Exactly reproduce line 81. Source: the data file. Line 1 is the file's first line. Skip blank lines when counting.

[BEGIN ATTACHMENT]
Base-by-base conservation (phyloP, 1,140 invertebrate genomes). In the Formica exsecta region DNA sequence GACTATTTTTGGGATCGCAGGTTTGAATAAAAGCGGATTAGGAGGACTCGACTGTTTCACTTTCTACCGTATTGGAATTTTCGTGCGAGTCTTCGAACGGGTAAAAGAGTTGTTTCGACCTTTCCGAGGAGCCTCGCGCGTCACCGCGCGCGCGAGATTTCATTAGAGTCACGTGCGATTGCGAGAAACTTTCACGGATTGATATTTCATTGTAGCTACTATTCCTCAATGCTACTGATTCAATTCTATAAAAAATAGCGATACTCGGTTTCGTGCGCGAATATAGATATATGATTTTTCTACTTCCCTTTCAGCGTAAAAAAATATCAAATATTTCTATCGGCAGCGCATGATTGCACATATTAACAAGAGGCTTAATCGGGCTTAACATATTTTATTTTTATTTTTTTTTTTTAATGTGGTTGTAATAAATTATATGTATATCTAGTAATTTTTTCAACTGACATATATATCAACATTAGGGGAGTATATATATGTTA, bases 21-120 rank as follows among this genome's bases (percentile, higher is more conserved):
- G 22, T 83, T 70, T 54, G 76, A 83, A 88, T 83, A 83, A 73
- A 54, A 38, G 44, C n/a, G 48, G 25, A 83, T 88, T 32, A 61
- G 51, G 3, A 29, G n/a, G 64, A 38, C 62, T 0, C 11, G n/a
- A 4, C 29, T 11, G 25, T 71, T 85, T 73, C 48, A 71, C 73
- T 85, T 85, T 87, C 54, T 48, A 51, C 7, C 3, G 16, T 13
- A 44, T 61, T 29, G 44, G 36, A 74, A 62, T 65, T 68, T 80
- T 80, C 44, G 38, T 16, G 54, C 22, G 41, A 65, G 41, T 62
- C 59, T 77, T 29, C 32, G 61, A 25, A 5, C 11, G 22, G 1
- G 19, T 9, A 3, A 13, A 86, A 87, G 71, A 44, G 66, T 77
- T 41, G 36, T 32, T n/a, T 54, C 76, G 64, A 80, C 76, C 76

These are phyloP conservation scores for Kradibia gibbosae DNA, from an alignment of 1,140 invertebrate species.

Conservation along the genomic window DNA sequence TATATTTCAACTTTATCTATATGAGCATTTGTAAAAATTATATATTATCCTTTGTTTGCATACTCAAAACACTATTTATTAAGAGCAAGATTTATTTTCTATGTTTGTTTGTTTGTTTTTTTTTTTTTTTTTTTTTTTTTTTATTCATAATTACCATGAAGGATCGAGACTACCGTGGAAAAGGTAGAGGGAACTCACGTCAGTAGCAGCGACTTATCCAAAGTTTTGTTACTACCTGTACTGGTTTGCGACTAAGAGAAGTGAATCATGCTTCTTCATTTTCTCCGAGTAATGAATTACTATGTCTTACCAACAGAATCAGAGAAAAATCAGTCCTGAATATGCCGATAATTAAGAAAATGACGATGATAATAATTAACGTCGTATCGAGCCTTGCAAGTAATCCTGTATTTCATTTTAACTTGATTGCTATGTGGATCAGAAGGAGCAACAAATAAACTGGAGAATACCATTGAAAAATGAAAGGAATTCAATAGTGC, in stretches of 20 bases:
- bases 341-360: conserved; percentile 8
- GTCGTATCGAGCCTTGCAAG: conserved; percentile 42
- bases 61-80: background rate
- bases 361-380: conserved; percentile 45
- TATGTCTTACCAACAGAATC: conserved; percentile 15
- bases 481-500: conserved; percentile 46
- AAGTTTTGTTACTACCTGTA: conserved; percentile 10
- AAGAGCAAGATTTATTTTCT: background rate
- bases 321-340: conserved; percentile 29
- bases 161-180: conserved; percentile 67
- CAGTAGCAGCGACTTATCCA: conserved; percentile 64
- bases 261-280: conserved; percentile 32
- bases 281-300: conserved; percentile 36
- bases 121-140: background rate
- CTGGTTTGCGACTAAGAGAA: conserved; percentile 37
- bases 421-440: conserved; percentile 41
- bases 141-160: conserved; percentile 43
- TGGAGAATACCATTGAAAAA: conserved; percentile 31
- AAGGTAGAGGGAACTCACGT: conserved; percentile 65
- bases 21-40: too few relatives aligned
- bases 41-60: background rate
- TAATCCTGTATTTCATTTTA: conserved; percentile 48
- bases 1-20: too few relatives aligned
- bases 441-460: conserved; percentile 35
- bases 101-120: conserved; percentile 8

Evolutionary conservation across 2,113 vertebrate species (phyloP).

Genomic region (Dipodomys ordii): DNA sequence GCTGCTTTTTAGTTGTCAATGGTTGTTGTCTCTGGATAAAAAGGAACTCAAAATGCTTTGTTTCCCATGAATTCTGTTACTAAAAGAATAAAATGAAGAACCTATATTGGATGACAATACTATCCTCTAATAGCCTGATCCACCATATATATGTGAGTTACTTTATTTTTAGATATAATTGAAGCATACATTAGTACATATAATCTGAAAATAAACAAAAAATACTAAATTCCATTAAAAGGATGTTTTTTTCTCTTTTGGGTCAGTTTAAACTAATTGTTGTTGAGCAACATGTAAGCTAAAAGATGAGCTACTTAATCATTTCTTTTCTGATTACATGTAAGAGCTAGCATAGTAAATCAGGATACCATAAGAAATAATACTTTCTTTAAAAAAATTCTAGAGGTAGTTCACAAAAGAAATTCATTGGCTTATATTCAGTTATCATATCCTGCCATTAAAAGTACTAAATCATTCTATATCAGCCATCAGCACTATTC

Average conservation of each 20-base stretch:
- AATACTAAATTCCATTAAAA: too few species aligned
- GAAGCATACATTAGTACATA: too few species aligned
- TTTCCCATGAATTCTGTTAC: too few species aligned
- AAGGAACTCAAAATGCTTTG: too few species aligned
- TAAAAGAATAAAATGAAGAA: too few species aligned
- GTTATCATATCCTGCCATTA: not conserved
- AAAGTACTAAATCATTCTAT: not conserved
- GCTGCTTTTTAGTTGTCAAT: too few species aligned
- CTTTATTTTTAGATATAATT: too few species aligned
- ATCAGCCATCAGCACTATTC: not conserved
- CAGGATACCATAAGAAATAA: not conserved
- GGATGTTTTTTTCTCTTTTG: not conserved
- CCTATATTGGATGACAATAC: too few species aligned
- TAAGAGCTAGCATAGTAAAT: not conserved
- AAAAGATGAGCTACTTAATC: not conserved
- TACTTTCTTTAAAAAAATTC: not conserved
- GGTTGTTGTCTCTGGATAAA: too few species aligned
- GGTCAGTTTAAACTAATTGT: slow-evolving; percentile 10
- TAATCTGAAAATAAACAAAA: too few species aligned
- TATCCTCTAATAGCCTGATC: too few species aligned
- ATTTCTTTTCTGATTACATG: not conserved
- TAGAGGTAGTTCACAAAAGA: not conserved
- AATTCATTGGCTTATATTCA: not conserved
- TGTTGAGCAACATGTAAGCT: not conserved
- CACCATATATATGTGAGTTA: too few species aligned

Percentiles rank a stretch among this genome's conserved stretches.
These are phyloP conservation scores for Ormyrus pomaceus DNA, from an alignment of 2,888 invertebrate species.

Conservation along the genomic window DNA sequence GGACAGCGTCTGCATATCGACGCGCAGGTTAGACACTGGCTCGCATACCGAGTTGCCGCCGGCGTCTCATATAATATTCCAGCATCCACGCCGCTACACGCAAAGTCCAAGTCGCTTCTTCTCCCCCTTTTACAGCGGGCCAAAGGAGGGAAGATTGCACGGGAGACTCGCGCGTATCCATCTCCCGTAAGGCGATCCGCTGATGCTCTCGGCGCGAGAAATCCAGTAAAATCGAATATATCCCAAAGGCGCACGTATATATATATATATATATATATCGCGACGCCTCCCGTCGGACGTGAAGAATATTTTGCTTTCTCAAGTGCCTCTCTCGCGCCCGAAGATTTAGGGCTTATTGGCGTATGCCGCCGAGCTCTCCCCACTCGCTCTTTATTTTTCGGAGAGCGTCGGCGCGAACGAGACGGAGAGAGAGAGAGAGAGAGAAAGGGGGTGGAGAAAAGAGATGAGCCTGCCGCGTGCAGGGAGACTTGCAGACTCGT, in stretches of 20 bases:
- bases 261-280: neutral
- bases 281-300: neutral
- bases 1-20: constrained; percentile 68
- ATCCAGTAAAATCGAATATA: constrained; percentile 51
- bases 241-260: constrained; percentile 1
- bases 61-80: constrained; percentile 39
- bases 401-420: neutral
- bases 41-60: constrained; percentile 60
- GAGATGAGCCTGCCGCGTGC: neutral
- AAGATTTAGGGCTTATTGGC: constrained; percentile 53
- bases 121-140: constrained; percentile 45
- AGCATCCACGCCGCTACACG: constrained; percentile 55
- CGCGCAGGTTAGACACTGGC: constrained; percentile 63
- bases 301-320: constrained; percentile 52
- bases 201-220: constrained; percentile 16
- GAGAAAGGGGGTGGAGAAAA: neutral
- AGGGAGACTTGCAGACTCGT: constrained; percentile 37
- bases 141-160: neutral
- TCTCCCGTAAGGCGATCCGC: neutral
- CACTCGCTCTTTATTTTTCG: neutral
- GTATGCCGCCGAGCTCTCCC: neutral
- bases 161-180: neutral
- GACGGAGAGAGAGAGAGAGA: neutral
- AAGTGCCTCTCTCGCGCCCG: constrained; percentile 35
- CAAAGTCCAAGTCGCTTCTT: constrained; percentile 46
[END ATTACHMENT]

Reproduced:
- AGCATCCACGCCGCTACACG: constrained; percentile 55